American Alpine Jounrna and Accidents in North American Climbing

Fall on Snow, Inadequate Equipment, Climbing Alone and Unroped — Washington, Whitehorse Mountain

  • Accident Reports
  • Accident Year:
  • Publication Year: 1985


Washington, Whitehorse Mountain

On September 18, 1984, Jim Scott (52) fell while descending from the summit of Whitehorse Mountain (2135 meters). Scott, who had moved from Seattle to Los Angeles in 1973, was in the region on a business trip and took a free day at the end of it to revisit the North Cascades. The Seattle Times gave this account:

It was to be a one-day trip to the peak of White Horse Mountain in Snohomish County and back. But instead of being a simple climb, the experience nearly killed the University of Washington graduate and taught him reams about man’s “survival instinct.”

Scott fell while on a glacier, injuring himself seriously, and had to spend the night on the mountain in wet clothing and without food or shelter. There was a good possibility that he might die from the cold, the shock, the internal bleeding.

“I lay there a few seconds. I was dazed,” he said. “My main concern was to get off the glacier,” because of the cold and the wind.

Scott started to drag himself down the mountain, inch by painful inch, using makeshift crutches. He calculated that it took him nearly three and a half hours to cover the same ground he had traversed in less than an hour going up.

Finally, the pain caught up with him. “All of a sudden, I felt faint and fell to my knees.” He got up but fell again, unable to continue. He had traveled four kilometers with another five or six to go.

Scott said that he learned a lot about himself on the mountain top. “You really get to know yourself and how much you can stand,” he said yesterday from his bed at Everett General Hospital.

“I suppose I could have given up. But the instinct for survival is so enormous that you will do almost anything,” Scott said.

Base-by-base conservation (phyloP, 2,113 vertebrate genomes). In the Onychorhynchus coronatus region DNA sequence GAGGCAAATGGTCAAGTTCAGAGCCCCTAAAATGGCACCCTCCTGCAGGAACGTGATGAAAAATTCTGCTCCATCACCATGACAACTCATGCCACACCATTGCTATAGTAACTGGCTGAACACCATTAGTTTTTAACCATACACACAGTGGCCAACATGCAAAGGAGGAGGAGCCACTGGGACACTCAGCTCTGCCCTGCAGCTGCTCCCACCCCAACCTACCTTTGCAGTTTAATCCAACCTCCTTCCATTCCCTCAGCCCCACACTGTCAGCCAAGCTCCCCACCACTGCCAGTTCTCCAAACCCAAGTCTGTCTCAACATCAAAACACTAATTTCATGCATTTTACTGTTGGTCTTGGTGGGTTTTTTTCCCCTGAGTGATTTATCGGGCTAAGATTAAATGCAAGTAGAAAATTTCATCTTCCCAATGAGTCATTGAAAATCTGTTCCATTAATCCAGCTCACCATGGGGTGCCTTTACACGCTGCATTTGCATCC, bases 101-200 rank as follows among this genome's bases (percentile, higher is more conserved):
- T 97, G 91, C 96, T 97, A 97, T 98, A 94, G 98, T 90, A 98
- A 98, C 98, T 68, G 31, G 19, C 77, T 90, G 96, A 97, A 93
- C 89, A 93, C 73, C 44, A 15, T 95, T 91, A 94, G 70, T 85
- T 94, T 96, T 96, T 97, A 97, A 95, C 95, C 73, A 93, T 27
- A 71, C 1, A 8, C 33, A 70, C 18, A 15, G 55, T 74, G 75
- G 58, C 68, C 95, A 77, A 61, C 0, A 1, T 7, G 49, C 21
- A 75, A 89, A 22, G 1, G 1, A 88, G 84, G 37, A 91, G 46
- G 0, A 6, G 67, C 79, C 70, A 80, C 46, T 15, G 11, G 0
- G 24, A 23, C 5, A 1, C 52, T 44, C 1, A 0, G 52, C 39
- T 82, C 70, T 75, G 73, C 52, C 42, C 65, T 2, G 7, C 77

He had lost his backpack and supplies. His boots and clothing were wet. He was suffering from exhaustion and shock and he knew hypothermia was a strong possibility. “You just have to force yourself to deal with the real possibility that you might die,” he said.

It was about 1700 Scott said that he crawled under a log and tried to pull the bark around him to keep warm. He estimated that the temperature overnight was just above freezing. To stay awake, he set his watch to buzz every five minutes, and each time the buzzer went off he would exercise to keep the blood flowing and shout for help, although he realized that no one would hear him. He stayed there until 0800 Wednesday morning, when he dragged himself about five meters to a spot where he could lie in the sun and at least let his clothes dry.

It was there about noon that Casey Bardue, a 29-year-old Seattle hiker, appeared. Bardue, who was the “only one who came up the trail that day,” hiked out and notified authorities. Scott eventually was lifted out by the Snohomish County Sheriffs helicopter.

Scott, who says, “It’s very questionable I could have gone through another night,” probably won’t be climbing again soon. If he does get the urge again, “It’ll be hikes, not climbs,” he said.

The ordeal on the mountain left Scott with several hairline fractures of his pelvis, three cracked ribs and internal bleeding that caused two quarts of his blood to drain into his abdomen. Several internal organs were bruised, and he suffered multiple cuts and bruises. (Source: Dave Birkland, Seattle Times, September 22, 1984)


Sgt. John Taylor, with the Snohomish County Sheriffs Office, had additional phone conversations with Scott after he had returned to Los Angeles. Taylor described Scott as being very experienced, and fully aware that a prudent climber would have had companions, rope, an ice ax, and probably crampons for the peak. He told Taylor that he had allowed his desire to sway his judgment. (Source: George Sains- bury, Seattle MRC)

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